12/23/2004 12:00AM

Looking forward to a better 2005


ARCADIA Calif. - So this is Christmas, or thereabouts, and time to read those letters enclosed in holiday cards. This one did not make the mail, but it could have:

Dear friends and family, Well, 2004 was quite a year for the Mandella stable. Richard, that is, because never forget that young Gary is now in business for himself and doing well. In fact, you might have noticed his new horse Taste of Paradise won the Underwood Handicap at Hollywood Park recently, and there are big plans for a 2005 campaign that could include a race such as the prestigious San Carlos Handicap at Santa Anita. You will also be glad to know that Gary has promised not to get any taller, and rumors of a return to the TVG broadcast booth are completely false, since he does not have the right kind of accent.

As far as Richard's 2004 stable was concerned, he would describe the year as terribly disappointing, only he might not say it quite so delicately. We all know that horse racing is a game of highs and lows. The highs are very high and lows can be very low, and sometimes the lows go on for what seems like eternity, while the highs last only a few glowing hours. This would account for the movement to publish a Prozac list for trainers, to go along with Bute and Lasix for the horses.

As we all know, Richard sailed into 2004 on the wings of his greatest season ever. In 2003 he won four Breeders' Cup races and developed two champions, and the family sent out a much more expensive Christmas card. Expectations were high for 2004. But, of course, so were Howard Dean's.

If the season had stopped on the night of March 27, that would have been enough. You can not imagine what it is like to win a race like the Dubai World Cup, like Richard did with Pleasantly Perfect. Yes, the money is good. But it is so much more. The race has played a major role in Richard's life since the very first time it was run, back in 1996, when he almost beat Cigar with Soul of the Matter. You truly feel as if you are performing on a world stage, even though the race takes place in a small Middle Eastern nation. And then there is the challenge of training a horse to produce his best effort in a very foreign setting, far from home. Richard was rightfully proud of Pleasantly Perfect's achievement. You need a very good horse to win the World Cup, and he had to be at his best to defeat Medaglia d'Oro that night.

Of the other 350 or so days this year, there were a few others that reminded us of 2003. Pleasantly Perfect was our hero again in the Pacific Classic at Del Mar. Noches de Rosa put her best foot forward to win the Gamely Handicap. Pleasantly Perfect also won the San Antonio Handicap, which gave Richard six San Antonios, dating back to 1984. In fact, the story of 2004 pretty much began and ended with Pleasantly Perfect. Not that Richard was keeping score, but Pleasantly Perfect earned $4.8 million during the year, while the rest of the stable earned $1.6 million.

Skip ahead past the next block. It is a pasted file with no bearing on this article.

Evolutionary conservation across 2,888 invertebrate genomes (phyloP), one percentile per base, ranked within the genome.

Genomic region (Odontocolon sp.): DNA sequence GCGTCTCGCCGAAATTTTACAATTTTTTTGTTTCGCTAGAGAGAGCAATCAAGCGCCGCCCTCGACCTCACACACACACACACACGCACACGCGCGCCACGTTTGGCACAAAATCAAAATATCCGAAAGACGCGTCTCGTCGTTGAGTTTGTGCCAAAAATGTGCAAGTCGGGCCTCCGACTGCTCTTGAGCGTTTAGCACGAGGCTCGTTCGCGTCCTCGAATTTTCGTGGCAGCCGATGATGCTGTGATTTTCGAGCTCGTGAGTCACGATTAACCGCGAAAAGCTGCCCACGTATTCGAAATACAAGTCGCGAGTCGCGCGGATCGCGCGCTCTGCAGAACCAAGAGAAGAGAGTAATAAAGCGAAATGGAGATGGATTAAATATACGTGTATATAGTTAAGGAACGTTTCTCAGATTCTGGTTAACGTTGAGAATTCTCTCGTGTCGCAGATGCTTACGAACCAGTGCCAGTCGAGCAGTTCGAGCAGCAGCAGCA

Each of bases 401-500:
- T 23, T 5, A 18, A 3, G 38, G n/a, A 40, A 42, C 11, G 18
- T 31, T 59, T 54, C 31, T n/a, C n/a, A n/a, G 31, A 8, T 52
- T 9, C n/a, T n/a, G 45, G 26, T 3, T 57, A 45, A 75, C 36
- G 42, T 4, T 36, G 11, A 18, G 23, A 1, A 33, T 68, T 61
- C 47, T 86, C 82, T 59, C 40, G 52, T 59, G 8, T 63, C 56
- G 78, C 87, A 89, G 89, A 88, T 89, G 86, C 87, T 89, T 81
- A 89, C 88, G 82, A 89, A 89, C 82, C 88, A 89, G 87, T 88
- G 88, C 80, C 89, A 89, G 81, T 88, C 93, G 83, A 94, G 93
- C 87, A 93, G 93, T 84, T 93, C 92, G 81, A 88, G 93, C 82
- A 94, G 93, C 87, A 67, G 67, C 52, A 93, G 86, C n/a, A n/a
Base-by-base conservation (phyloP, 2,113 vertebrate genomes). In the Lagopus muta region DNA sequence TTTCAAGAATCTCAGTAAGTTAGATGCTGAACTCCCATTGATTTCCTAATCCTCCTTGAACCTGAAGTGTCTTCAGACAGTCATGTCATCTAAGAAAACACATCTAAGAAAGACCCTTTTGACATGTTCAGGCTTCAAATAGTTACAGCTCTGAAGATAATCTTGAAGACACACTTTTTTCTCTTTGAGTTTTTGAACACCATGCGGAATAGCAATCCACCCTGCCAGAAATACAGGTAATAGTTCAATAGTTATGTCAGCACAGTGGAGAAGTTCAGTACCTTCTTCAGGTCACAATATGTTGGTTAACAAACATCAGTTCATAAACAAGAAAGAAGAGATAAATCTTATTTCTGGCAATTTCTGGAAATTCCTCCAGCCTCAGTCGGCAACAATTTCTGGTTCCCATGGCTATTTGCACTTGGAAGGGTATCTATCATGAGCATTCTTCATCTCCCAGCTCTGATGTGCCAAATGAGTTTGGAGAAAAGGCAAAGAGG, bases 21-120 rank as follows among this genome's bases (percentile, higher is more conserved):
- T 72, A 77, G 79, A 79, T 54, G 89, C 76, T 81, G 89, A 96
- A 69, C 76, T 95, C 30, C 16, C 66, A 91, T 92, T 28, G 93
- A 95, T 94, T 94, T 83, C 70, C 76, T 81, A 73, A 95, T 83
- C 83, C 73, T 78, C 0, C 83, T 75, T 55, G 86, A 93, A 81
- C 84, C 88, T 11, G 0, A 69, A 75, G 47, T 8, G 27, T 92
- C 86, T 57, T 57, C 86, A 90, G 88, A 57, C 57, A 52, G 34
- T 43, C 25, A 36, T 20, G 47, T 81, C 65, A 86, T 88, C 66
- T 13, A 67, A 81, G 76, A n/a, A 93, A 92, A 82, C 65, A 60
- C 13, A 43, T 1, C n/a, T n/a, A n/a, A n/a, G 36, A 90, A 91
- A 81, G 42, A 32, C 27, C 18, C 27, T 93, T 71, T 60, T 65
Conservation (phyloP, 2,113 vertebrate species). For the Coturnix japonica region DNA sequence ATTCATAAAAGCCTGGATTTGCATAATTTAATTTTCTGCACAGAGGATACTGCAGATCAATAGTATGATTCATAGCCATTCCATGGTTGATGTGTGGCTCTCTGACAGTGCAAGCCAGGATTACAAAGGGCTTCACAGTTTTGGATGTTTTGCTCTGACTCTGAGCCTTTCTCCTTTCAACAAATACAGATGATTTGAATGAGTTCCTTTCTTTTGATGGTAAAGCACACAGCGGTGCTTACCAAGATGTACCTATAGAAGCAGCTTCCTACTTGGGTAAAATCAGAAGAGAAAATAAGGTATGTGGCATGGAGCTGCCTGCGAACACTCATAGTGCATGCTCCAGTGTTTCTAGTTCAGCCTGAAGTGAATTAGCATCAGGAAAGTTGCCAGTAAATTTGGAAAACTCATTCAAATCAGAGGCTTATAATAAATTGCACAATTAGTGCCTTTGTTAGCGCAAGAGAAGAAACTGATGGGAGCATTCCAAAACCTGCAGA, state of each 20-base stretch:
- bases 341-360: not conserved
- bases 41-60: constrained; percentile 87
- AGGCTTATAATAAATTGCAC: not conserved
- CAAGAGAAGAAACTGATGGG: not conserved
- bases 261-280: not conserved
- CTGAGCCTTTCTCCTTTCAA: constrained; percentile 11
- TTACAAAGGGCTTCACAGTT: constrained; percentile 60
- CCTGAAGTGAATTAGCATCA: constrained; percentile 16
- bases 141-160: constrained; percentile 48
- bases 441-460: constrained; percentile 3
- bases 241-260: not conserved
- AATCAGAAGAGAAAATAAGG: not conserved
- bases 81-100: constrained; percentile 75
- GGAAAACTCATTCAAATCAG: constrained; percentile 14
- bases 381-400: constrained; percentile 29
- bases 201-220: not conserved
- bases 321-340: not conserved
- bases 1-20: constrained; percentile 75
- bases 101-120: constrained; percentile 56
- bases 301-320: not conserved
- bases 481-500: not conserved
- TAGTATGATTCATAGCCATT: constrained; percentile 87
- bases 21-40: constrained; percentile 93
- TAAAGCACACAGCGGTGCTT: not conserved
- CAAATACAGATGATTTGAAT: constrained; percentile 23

At some point in the season, those nice folks with the documentary cameras stopped following Richard and recording his every move. That may have been a sign, but its importance paled in significance next to the serious injuries suffered by our dear friends Alex Solis and Dan Hendricks. Alex will be back riding soon, while Dan has been able to continue his training career from a wheelchair.

The stable was full of promising 3-year-olds at the beginning of 2004. Most of them are now about to be 4-year-olds, and still promising. Nothing seemed to go right. Action This Day, the 2-year-old champion, injured a muscle in his rump. Minister Eric, runner-up in the Breeders' Cup Juvenile, needed a throat operation. Siphonizer, winner of the Del Mar Futurity, also needed a throat operation, then had liver trouble. Spellbinder, who won like he might be something good, sored up and missed the summer. Then there was Halfbridled, the queen, the champ, and the real heartbreak of the year.

Except for Halfbridled, who had to be retired because of her injuries, they are all still at the track and enjoying their jobs. And for those who know Richard, those coming 4-year-olds are like money in the bank. They are grown up now, approaching their peak of maturity. The injuries and illnesses of youth are behind them, hopefully, with nothing but rich opportunities ahead.

For anyone involved in California racing, the New Year does not begin on Jan. 1. It begins on Dec. 26, the day after Christmas, with the opening of Santa Anita Park and the running of the Malibu Stakes, a race that will include Minister Eric, Spellbinder, and their new stablemate Rock Hard Ten.

So we look to the future, and to all those who deal with these remarkable Thoroughbreds, dedicating their talents and care, we wish you nothing but success. Richard speaks for the entire Mandella family when he says to all:

"God bless Pleasantly Perfect."